Date of Award


Document Type


Degree Name

Doctor of Education (Ed.D.)


Learning, Leadership and Change

First Advisor

Brett D. Taylor

First Committee Member

Rod P. Githens

Second Committee Member

Fred Estes


Increasingly standardized and assessment-driven educational systems are failing to meet the needs of many students, replacing their love of learning with a fear of failure. Importantly, the fear of failure is a common mindset of not only students but also teachers, administrators, and policymakers. This qualitative, action research study is situated in a design thinking/growth mindset conceptual theory that posits that the design thinking process can serve as a meaningful growth mindset opportunity for teachers and students. The prototyping mindset inherent in design thinking may mitigate the fear of failure by focusing on rapid iteration rather than striving for perfection. The purpose of this action research study was to use the design thinking process to collaborate with a team of eight educators to build a virtual community of practice that supports innovation and inquiry. The research questions that guided the study focused on (1) obstacles to innovation in education, (2) strategies to overcome the obstacles, and (3) any perceived shift in mindset that occurred in participants throughout the study.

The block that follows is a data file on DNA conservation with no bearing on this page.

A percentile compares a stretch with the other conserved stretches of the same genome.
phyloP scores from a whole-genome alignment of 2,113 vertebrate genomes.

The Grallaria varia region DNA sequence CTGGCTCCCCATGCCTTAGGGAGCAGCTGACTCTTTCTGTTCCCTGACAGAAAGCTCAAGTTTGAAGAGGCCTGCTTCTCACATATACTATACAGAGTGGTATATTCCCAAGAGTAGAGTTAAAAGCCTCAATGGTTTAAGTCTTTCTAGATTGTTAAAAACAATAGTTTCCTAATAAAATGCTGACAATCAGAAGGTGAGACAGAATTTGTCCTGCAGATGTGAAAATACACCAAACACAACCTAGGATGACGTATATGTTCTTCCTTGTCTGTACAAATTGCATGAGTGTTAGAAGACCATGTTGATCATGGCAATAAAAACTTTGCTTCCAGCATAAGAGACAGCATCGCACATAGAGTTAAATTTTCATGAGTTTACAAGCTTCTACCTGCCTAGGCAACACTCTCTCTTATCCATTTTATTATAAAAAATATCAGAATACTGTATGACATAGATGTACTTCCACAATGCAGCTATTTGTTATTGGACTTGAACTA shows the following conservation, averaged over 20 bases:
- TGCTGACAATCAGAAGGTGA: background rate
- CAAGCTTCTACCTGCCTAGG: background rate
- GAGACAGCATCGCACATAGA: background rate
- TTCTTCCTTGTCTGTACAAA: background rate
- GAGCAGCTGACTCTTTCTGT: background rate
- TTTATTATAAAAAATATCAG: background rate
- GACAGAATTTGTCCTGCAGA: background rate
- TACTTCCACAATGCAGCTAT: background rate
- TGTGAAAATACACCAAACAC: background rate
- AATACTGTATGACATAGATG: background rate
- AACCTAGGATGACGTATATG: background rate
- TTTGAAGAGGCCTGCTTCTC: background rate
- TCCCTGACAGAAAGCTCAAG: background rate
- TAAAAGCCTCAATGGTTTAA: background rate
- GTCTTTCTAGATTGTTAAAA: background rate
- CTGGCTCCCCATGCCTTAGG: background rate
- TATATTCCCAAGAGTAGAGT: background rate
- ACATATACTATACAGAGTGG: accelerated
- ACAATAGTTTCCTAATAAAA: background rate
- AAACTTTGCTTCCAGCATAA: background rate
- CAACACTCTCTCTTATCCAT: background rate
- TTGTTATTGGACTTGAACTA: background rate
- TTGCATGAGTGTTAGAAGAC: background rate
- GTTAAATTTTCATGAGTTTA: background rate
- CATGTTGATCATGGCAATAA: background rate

Conducted over four months in the winter/spring of 2021, the study used a design thinking/action research methodology that moved through four phases of Question, Imagine, Make, and Share. The findings revealed the primary obstacle to innovation to be an oppressive system characterized by its tradition of white supremacy and its resistance to change. Further obstacles included inadequate teacher training, outdated instructional models, overly standardized instruction and assessment, and a lack of resources. Strategies to overcome the obstacles focused on the protective nature of a community of practice, especially when sharing the goal of empowerment by design and supporting the development of the mindsets of action, growth, and inquiry. Participants perceived mindset shifts in either themselves or their students in the areas of growth, awareness, and empathy.

The study contributes to the literature by exploring the practical applications of growth mindset and design thinking within the context of a supportive community of practice. As action research, it gave participants the tools and courage to become empowered research practitioners.